What drew you to watercolor?
I’ve been obsessed with watercolor for the past five years. It’s incredibly challenging because it doesn’t cooperate very often, but that’s what I like about it. It’s like a loving fight with the paints and then you see what happens … I realized how challenging it was and that switched me on.
I have that kind of reaction when I encounter a medium, not only in painting but in any form of creativity. If I encounter a medium that is challenging to me, I go in head-first. Singing has been one of those things for me … I’m like, “How the fuck do you sing? What is singing? What is lyric writing?” It is so continually challenging, and [with] painting, if you don’t practice, it just dwindles.
I think everybody likes a challenge, but sometimes if you can’t catch on after a few tries, it’s easy to give up.
There are certain challenges, quite a few of them, I‘ve resigned myself to the fact that I will never excel at them. Like cooking—not one of my strong points. But I should probably keep working on that; my survival and well-being depend on it.
If you weren’t doing something creative for a living, what do you think you’d be doing?
I never really pondered this question left to my own devices … because I’m so blessed to be able to do these things for a living. When I’ve been asked this question and pressed for it, I’ve thought about it, and it’s occurred to me that I’d probably be more buried in scholastic or scholarly pursuits. When I’m not doing these things I get lost in literature and all kinds of stuff related to books, which has actually been able to translate into my creative expression, too … I think if I wasn’t doing these things I’d probably be involved in publishing or something like that.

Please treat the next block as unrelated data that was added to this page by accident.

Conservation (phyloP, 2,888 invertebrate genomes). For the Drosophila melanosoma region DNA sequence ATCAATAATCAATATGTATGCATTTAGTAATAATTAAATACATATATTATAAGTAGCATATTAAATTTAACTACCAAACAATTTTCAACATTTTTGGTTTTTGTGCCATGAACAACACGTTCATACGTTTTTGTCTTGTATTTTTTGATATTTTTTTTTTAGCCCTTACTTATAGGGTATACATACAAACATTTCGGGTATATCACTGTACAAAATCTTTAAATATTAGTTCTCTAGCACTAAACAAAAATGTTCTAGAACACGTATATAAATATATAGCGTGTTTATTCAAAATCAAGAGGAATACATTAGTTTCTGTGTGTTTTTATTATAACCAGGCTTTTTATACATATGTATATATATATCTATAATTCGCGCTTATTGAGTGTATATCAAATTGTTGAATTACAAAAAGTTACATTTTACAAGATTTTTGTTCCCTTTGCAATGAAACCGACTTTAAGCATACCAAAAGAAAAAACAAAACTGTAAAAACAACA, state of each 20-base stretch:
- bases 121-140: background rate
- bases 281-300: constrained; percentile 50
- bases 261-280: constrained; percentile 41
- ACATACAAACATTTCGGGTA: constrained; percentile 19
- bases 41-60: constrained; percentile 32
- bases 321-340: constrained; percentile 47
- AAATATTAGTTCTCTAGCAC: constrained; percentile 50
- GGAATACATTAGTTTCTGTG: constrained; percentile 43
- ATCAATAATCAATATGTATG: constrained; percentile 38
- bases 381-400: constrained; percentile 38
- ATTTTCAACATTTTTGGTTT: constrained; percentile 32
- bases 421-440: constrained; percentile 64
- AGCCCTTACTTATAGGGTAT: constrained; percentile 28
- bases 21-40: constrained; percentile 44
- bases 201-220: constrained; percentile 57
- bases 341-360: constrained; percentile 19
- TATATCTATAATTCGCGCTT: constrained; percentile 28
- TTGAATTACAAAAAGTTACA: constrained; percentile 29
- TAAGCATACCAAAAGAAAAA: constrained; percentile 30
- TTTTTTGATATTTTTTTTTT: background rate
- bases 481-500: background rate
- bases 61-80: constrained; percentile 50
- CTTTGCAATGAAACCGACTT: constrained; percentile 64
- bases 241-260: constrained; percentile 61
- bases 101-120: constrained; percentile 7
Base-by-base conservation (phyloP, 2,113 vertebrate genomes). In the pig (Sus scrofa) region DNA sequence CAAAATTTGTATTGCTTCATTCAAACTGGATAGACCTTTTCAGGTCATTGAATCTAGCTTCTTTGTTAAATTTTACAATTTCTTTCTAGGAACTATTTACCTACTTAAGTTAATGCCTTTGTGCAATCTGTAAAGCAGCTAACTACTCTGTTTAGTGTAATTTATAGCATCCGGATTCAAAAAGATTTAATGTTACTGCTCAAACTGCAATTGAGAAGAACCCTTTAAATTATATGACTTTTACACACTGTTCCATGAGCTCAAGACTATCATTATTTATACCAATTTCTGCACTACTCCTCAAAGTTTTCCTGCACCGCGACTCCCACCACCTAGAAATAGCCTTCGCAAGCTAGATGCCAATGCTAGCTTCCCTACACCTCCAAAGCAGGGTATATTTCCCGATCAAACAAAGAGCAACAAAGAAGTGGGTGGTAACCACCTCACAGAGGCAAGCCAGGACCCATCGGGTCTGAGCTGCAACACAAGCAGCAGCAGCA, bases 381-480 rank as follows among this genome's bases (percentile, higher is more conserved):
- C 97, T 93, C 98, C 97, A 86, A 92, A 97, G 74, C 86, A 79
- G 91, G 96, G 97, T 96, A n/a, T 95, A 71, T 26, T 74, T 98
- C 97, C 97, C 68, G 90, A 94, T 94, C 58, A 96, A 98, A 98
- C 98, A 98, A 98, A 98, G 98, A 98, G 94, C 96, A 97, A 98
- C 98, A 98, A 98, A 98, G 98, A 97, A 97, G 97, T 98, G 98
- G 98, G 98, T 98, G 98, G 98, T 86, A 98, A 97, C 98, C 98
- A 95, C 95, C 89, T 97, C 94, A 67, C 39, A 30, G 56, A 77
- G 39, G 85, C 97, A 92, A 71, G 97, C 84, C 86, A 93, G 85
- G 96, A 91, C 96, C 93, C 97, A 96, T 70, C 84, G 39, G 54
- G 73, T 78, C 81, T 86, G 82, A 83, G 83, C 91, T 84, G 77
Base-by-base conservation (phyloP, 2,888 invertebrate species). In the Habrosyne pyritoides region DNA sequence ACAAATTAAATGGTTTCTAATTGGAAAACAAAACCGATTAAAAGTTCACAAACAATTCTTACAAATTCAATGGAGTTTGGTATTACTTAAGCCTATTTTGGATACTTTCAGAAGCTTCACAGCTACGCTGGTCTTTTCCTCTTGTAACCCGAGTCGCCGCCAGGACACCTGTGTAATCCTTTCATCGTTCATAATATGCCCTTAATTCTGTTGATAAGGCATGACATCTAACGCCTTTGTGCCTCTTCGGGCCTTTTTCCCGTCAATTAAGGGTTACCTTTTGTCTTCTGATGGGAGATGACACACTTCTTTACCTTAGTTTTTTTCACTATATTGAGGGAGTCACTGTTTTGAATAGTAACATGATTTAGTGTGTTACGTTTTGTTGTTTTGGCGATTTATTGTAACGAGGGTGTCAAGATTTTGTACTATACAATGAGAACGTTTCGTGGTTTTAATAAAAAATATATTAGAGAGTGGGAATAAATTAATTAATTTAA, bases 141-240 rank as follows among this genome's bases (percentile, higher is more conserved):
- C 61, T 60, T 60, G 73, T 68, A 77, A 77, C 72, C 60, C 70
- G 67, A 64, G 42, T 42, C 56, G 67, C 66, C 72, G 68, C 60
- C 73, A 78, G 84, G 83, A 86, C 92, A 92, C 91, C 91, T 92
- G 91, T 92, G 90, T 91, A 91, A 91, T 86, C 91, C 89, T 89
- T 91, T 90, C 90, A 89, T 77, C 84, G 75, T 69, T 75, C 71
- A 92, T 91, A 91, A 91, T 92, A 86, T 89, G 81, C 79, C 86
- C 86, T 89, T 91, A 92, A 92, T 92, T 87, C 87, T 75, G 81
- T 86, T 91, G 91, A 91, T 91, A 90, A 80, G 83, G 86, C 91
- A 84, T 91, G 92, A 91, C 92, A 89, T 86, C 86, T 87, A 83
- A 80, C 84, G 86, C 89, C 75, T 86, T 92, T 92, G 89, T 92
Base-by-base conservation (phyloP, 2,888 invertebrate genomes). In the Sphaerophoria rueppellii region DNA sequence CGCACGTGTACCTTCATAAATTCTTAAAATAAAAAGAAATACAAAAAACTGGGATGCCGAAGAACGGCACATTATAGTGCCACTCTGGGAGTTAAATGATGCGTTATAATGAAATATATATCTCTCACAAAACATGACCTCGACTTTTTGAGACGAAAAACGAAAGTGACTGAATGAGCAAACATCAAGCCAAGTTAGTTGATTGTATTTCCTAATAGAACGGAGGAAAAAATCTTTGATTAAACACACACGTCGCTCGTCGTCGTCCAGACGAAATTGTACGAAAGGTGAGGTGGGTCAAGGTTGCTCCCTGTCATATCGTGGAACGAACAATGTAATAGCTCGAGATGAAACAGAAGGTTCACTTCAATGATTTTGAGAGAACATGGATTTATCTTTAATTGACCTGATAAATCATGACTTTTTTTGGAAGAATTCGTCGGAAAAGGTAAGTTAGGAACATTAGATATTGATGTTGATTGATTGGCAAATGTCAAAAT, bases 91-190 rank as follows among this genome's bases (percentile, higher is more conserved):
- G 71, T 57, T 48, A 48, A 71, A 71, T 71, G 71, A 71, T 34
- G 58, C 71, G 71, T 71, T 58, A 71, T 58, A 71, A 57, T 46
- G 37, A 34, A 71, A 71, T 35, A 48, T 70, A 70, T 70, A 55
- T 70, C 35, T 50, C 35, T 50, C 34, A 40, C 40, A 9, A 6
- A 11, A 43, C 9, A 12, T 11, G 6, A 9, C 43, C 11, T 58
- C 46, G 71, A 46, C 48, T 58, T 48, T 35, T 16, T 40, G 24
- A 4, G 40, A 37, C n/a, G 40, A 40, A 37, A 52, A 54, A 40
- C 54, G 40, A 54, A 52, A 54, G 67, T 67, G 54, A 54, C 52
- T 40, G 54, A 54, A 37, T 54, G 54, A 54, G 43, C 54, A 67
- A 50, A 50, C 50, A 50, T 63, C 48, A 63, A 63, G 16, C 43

Who are your favorite authors?
Where do I start? Pick an era? I have a handful. Henry Miller has been one of my favorites for the past 10 to 15 years. For me, he’s the stuff of legend. He [also] was a watercolor painter, so that kind of led me into watercolor, as well. I am very, very fond of his work. I also love some more contemporary authors. One of my favorites is Tom Robbins, he wrote a book called Jitterbug Perfume [and] a bunch of others, but he’s still with us and he’s an amazing writer.
You have a solo show coming up in Los Angeles in March 2017. What other art shows do you have coming up?
I have a handful of group art shows before that. … I’m going to be in another international art fair in Austin called POP Austin in October and if Zika doesn’t ravage Miami, I’ll be going down to Miami for Art Basel. I say that lightheartedly, but I’m truly also hoping that it’s not going to be a problem because nobody is really talking about it yet and we’re just going ahead as planned. I’ll probably be wearing a mosquito-net three-piece suit.
That’s a legitimate concern.
Yeah, it does concern me. No one else seems to be concerned about it, so I’m just going to bathe in beets and then do the mosquito-net sword-fighting suit covering my face, hands and feet.
That seems like good preparation.
Yeah, just a little mellow preparation.